Calcium and magnesium ions as effectors of adipose-tissue pyruvate dehydrogenase phosphate phosphatase.
ABSTRACT: The metal-ion requirement of extracted and partially purified pyruvate dehydrogenase phosphate phosphatase from rat epididymal fat-pads was investigated with pig heart pyruvate dehydrogenase [(32)P]phosphate as substrate. The enzyme required Mg(2+) (K(m) 0.5mm) and was activated additionally by Ca(2+) (K(m) 1mum) or Sr(2+) and inhibited by Ni(2+). Isolated fat-cell mitochondria, like liver mitochondria, possess a respiration- or ATP-linked Ca(2+)-uptake system which is inhibited by Ruthenium Red, by uncouplers when linked to respiration, and by oligomycin when linked to ATP. Depletion of fat-cell mitochondria of 75% of their total magnesium content and of 94% of their total calcium content by incubation with the bivalent-metal ionophore A23187 leads to complete loss of pyruvate dehydrogenase phosphate phosphatase activity. Restoration of full activity required addition of both MgCl(2) and CaCl(2). SrCl(2) could replace CaCl(2) (but not MgCl(2)) and NiCl(2) was inhibitory. The metal-ion requirement of the phosphatase within mitochondria was thus equivalent to that of the extracted enzyme. Insulin activation of pyruvate dehydrogenase in rat epididymal fat-pads was not accompanied by any measurable increase in the activity of the phosphatase in extracts of the tissue when either endogenous substrate or (32)P-labelled pig heart substrate was used for assay. The activation of pyruvate dehydrogenase in fat-pads by insulin was inhibited by Ruthenium Red (which may inhibit cell and mitochondrial uptake of Ca(2+)) and by MnCl(2) and NiCl(2) (which may inhibit cell uptake of Ca(2+)). It is concluded that Mg(2+) and Ca(2+) are cofactors for pyruvate dehydrogenase phosphate phosphatase and that an increased mitochondrial uptake of Ca(2+) might contribute to the activation of pyruvate dehydrogenase by insulin.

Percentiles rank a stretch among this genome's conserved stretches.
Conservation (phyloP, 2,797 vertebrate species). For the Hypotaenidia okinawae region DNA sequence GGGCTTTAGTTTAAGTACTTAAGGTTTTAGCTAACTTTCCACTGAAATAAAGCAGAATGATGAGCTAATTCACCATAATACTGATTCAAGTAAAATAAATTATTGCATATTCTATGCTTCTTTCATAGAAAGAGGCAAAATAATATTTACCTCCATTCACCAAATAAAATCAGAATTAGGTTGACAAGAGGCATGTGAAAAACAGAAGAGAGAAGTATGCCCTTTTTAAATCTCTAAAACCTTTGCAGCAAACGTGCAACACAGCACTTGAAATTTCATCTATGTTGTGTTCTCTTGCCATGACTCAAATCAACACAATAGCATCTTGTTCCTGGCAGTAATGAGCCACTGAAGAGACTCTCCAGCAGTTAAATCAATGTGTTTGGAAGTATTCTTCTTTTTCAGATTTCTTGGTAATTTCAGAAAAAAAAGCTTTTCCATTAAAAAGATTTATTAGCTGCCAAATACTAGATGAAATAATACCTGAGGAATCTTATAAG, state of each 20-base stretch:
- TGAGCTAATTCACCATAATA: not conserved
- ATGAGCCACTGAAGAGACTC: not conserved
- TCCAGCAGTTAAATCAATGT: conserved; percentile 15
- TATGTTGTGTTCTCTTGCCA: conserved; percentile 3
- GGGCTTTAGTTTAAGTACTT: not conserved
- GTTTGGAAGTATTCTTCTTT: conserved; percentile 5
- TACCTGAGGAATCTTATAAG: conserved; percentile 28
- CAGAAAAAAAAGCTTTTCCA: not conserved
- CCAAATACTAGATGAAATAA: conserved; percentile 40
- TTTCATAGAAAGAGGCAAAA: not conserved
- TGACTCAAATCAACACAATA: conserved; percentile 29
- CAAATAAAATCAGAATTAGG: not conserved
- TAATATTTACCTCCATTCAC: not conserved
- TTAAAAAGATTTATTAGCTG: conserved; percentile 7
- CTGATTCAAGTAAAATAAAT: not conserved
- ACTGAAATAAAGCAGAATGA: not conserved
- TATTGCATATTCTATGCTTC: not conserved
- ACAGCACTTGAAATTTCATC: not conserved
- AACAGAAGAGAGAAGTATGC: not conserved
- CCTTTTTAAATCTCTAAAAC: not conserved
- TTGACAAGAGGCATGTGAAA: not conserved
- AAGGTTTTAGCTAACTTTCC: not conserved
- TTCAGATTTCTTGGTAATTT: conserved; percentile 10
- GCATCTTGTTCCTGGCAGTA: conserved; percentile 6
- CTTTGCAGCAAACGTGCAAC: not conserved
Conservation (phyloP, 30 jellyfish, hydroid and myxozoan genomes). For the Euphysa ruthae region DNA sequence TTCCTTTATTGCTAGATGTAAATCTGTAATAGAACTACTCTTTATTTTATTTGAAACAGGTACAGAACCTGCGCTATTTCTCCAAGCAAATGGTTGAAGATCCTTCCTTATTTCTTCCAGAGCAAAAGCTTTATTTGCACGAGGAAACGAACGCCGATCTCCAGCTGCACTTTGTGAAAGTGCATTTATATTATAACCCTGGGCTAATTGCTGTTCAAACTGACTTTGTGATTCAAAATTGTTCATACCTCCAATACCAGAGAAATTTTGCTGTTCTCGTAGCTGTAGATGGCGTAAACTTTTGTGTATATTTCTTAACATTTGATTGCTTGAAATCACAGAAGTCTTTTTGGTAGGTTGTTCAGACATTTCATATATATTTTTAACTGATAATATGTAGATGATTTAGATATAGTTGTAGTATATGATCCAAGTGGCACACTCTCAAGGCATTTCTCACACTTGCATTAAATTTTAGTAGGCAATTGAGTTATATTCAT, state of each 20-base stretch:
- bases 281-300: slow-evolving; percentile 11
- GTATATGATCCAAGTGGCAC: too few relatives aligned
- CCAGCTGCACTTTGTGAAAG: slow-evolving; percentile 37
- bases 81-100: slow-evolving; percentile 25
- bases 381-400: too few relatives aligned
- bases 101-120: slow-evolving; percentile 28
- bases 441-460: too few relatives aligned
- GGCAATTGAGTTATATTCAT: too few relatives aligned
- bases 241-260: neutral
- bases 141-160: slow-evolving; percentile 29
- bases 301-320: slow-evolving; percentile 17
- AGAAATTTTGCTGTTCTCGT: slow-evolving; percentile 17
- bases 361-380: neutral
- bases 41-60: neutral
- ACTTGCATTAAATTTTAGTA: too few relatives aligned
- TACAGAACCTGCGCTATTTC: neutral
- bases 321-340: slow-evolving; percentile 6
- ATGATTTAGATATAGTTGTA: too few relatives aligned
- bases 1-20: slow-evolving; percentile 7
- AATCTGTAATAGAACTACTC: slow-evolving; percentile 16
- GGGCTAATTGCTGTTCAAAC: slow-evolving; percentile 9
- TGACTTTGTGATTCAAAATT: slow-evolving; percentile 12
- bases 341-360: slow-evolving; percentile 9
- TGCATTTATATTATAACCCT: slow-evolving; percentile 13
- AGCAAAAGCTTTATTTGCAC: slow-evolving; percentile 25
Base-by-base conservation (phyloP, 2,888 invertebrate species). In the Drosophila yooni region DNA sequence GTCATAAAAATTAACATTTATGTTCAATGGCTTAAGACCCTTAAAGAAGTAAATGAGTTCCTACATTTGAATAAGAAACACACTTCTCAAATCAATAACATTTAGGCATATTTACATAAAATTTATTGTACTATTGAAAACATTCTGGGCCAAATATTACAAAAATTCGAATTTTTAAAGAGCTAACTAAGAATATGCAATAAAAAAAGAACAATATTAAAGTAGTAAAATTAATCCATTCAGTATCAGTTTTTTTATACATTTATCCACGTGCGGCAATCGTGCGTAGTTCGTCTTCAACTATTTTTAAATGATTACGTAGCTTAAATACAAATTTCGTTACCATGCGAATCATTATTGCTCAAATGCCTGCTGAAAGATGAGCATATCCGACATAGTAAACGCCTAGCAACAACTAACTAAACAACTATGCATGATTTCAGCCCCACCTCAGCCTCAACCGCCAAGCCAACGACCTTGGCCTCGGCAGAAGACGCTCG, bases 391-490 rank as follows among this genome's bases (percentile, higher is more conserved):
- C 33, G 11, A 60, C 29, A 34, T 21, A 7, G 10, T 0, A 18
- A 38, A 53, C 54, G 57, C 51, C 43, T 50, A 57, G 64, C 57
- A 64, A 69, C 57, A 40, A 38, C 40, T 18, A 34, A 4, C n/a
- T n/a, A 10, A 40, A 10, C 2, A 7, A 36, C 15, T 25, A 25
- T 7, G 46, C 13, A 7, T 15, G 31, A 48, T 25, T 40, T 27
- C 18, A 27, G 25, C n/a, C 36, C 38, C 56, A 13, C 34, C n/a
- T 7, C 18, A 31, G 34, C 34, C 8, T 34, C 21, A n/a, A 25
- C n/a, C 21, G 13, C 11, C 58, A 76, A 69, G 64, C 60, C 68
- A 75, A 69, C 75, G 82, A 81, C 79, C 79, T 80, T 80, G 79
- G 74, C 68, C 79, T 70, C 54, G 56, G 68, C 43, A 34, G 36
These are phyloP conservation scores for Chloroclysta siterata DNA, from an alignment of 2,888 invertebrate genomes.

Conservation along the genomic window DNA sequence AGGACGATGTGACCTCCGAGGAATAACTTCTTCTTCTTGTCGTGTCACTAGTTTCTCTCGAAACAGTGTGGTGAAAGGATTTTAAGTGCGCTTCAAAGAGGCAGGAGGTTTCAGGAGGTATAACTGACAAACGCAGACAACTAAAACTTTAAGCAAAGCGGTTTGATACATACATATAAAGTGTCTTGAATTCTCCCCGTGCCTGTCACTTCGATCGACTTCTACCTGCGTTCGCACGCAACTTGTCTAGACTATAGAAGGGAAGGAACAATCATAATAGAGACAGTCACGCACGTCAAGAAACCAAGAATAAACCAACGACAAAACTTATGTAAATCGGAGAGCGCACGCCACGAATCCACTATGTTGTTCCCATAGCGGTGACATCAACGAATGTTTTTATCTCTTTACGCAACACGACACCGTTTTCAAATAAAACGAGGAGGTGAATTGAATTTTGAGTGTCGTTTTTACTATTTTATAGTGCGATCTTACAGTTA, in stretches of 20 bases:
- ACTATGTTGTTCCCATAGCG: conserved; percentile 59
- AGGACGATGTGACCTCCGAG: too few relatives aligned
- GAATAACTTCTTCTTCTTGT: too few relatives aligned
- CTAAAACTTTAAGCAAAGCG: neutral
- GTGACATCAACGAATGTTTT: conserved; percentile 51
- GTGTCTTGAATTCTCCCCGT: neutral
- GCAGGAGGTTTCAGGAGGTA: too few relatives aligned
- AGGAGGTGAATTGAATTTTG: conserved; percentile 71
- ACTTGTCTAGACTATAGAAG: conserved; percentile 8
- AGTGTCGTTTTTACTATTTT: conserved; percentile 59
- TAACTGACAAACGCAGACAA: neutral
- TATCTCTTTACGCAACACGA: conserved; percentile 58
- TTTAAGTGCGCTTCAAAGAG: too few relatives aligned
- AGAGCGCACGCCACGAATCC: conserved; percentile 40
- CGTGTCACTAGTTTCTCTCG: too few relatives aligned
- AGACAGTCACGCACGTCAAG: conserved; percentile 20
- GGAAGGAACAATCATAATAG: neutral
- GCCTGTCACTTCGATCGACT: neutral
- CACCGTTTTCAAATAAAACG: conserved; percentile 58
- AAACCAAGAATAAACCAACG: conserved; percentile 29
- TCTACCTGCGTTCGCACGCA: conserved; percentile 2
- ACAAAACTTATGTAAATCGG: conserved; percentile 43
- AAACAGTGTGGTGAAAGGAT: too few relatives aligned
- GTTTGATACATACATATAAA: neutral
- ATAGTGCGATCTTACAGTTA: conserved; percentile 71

Project description:1. Pyruvate dehydrogenase phosphate phosphatase activity in rat epididymal fat-pads was measured by using pig heart pyruvate dehydrogenase [32P]phosphate. About 80% was found to be extramitochondrial and therefore probably not directly concerned with the regulation of pyruvate dehydrogenase activity. The extramitochondrial activity was sensitive to activation by Ca2+, but perhaps less sensitive than the mitochondrial activity.